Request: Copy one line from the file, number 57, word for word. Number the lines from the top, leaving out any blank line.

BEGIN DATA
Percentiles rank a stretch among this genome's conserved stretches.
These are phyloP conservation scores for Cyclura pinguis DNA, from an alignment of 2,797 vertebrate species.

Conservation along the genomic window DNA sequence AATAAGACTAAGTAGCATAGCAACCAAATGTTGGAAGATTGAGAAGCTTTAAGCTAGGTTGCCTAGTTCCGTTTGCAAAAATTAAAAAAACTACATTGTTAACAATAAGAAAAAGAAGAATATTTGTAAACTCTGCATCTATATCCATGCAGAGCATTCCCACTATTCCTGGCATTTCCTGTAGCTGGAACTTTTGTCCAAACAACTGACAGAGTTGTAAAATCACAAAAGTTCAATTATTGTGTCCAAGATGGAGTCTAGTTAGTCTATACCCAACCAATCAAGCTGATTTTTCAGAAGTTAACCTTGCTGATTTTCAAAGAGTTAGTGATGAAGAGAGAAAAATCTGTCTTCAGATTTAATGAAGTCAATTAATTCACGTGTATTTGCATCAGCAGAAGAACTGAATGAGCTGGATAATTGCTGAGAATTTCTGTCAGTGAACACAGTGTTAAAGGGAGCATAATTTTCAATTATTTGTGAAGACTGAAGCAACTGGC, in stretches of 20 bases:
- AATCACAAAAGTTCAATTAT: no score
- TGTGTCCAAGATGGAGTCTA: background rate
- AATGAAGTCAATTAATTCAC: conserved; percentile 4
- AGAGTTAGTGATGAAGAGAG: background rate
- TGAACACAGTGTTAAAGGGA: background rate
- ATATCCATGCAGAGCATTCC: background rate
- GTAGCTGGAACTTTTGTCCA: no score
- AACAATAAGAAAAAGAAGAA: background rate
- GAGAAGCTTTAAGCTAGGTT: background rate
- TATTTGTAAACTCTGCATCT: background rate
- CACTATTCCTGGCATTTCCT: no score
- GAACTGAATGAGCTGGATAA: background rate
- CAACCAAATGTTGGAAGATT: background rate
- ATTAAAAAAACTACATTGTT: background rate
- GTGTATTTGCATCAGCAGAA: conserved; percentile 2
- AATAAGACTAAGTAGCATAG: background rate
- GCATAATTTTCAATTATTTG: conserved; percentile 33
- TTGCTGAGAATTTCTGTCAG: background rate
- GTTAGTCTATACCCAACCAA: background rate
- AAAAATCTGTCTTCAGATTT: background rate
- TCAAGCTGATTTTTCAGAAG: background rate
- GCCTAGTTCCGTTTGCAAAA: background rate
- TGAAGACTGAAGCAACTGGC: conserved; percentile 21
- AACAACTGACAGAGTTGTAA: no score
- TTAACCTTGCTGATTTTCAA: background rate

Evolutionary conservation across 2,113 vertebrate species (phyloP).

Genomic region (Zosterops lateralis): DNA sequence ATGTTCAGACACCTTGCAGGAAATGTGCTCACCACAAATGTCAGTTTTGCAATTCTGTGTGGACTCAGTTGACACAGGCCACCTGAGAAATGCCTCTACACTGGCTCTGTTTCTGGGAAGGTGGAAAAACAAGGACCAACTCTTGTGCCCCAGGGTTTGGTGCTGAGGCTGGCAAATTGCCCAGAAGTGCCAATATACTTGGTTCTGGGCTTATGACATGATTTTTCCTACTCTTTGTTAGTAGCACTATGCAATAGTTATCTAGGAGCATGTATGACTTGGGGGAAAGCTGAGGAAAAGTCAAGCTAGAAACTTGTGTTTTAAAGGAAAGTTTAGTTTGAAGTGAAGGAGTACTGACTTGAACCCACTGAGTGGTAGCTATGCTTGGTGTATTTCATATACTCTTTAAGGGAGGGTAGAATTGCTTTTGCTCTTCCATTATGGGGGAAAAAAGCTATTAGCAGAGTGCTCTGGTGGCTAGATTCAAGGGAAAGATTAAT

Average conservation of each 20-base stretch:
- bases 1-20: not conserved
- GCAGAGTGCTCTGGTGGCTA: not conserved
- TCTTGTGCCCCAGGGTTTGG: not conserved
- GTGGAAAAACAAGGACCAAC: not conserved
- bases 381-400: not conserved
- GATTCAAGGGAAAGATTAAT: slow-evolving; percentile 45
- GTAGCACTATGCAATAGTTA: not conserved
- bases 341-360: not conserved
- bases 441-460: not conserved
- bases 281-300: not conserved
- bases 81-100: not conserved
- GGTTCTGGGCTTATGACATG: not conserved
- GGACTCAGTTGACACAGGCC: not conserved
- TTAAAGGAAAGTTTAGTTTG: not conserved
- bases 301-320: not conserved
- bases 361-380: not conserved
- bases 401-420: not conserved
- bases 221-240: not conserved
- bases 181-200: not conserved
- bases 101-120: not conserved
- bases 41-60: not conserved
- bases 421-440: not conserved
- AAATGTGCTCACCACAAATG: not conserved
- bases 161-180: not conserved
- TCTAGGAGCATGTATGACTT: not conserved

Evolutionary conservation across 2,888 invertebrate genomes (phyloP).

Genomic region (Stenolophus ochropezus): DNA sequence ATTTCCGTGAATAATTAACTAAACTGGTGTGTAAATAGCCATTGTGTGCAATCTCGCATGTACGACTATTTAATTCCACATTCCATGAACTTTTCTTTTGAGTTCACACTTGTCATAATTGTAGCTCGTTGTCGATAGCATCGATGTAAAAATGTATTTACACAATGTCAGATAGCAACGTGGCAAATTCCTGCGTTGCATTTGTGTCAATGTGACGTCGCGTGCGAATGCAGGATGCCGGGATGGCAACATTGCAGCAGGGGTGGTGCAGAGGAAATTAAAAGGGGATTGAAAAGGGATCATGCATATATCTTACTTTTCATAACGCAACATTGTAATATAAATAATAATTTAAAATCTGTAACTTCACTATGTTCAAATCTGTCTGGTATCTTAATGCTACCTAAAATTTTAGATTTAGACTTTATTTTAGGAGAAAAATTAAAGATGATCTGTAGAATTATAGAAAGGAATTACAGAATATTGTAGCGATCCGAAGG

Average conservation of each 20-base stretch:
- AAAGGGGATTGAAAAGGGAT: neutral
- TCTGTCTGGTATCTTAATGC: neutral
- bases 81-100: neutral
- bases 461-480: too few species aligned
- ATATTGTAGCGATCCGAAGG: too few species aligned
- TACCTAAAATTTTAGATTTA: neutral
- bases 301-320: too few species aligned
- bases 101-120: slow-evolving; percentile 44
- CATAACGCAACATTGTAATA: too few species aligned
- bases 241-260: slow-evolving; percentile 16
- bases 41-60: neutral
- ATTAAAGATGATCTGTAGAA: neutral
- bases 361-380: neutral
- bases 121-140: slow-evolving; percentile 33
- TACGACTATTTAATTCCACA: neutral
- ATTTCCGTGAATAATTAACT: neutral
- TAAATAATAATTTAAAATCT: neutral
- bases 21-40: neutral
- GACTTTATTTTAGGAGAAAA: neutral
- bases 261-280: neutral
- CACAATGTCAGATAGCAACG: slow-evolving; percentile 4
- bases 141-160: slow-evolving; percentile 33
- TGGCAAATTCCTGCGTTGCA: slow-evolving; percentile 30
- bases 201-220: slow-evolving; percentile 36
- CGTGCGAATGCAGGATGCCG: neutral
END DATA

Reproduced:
Evolutionary conservation across 2,888 invertebrate genomes (phyloP).